6

In python, I have code that handles exceptions and prints error codes and messages.

try:
    somecode() #raises NameError
except Exception as e:
    print('Error! Code: {c}, Message, {m}'.format(c = e.code, m = str(e))

However, e.code is not the proper way to get the error name (NameError), and I cannot find the answer to this. How am I supossed to get the error code?

  • 2
    Error code (whatever this means) or error name? For the latter, try type(e).__name__ – Michael Butscher Dec 9 '17 at 0:21
  • 1
    what about e.message – user1767754 Dec 9 '17 at 0:21
  • 1
    Did you look at the Python documentation for the Exception class? – OneCricketeer Dec 9 '17 at 0:23
  • 1
    use print( dir(e) ) to see what fields you have in e. Every exception may have different fields. – furas Dec 9 '17 at 0:23
-1

Try this:

try:
    somecode() #raises NameError
except Exception as e:
    print('Error! Code: {c}, Message, {m}'.format(c = type(e).__name__, m = str(e)))

Read this for a more detailed explanation.

  • 5
    This does not print the error code, only the name of the exception NameError and the exception's message – Hamman Samuel Oct 7 '18 at 11:19
  • 3
    Mods: this should not be marked as the correct answer as it does not answer the question. – rjurney Jan 21 '20 at 19:52
  • See my answer for (what I believe to be) the correct one. – François M. Nov 13 '20 at 3:03
1

Your question is unclear, but from what I understand, you do not want to find the name of the error (NameError), but the error code. Here is how to do it. First, run this:

try:
    # here, run some version of your code that you know will fail, for instance:
    this_variable_does_not_exist_so_this_code_will_fail
except Exception as e:
    print(dir(e))

You can now see what is in e. You will get something like this:

['__cause__', '__class__', '__context__', '__delattr__', '__dict__', '__dir__', '__doc__', '__eq__', '__format__', '__ge__', '__getattribute__', '__gt__', '__hash__', '__init__', '__init_subclass__', '__le__', '__lt__', '__ne__', '__new__', '__reduce__', '__reduce_ex__', '__repr__', '__setattr__', '__setstate__', '__sizeof__', '__str__', '__subclasshook__', '__suppress_context__', '__traceback__', 'args', 'with_traceback']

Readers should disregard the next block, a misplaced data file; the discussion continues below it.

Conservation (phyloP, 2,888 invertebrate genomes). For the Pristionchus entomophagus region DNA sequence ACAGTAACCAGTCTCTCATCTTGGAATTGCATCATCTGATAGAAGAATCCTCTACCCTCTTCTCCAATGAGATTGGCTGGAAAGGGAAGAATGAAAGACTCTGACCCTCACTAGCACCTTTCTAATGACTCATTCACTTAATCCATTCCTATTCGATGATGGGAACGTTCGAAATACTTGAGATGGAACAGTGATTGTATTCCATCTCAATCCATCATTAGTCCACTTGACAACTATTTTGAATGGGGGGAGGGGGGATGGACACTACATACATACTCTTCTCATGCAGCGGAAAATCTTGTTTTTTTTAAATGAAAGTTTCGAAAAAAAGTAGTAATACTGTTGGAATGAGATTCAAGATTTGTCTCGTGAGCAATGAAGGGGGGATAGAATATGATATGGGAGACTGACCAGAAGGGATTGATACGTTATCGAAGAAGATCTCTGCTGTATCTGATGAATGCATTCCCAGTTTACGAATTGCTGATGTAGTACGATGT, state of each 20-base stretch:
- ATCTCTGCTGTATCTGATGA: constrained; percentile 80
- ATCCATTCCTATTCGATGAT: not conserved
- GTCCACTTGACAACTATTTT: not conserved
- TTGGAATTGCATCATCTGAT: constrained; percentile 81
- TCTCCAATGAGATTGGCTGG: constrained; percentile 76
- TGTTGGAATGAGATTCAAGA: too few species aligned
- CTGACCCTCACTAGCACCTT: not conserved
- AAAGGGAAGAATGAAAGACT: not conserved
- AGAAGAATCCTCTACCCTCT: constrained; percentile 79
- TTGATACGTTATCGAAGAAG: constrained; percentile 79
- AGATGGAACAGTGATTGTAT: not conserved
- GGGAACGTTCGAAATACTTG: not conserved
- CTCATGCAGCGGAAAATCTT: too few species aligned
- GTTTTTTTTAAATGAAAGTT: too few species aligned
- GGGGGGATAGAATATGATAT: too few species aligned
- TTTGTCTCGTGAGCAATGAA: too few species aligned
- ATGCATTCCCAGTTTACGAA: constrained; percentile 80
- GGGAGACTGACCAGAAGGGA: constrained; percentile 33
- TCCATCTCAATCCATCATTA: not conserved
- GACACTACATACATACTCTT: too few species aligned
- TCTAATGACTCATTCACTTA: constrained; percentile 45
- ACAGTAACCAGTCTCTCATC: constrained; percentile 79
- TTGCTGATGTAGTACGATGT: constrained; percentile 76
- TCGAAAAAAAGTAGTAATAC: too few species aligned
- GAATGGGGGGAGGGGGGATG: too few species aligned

This list will include special methods (__x__ stuff), but will end with things without underscores. You can try them one by one to find what you want, like this:

try:
    # here, run some version of your code that you know will fail, for instance:
    this_variable_does_not_exist_so_this_code_will_fail
except Exception as e:
    print(e.args)
    print(e.with_traceback)

In the case of this specific error, print(e.args) is the closest you'll get to an error code, it will output ("name 'this_variable_does_not_exist_so_this_code_will_fail' is not defined",).

In this case, there is only two things to try, but in your case, your error might have more. For example, in my case, a Tweepy error, the list was:

['__cause__', '__class__', '__context__', '__delattr__', '__dict__', '__dir__', '__doc__', '__eq__', '__format__', '__ge__', '__getattribute__', '__gt__', '__hash__', '__init__', '__init_subclass__', '__le__', '__lt__', '__module__', '__ne__', '__new__', '__reduce__', '__reduce_ex__', '__repr__', '__setattr__', '__setstate__', '__sizeof__', '__str__', '__subclasshook__', '__suppress_context__', '__traceback__', '__weakref__', 'api_code', 'args', 'reason', 'response', 'with_traceback']

I tried the last five one by one. From print(e.args), I got ([{'code': 187, 'message': 'Status is a duplicate.'}],), and from print(e.api_code), I got 187. So I figured out that either e.args[0][0]["code"] or e.api_code would give me the error code I'm searching for.

0

Python exceptions do not have "codes".

You can create a custom exception that does have a property called code and then you can access it and print it as desired.

This answer has an example of adding a code property to a custom exception.

0

Since it return the object of tuple of tuple of dictionary, we can extract the code as

try:
  
  pass

except Exception as e:

  print(e[0][0]['code'] + e[0][0]['message'])

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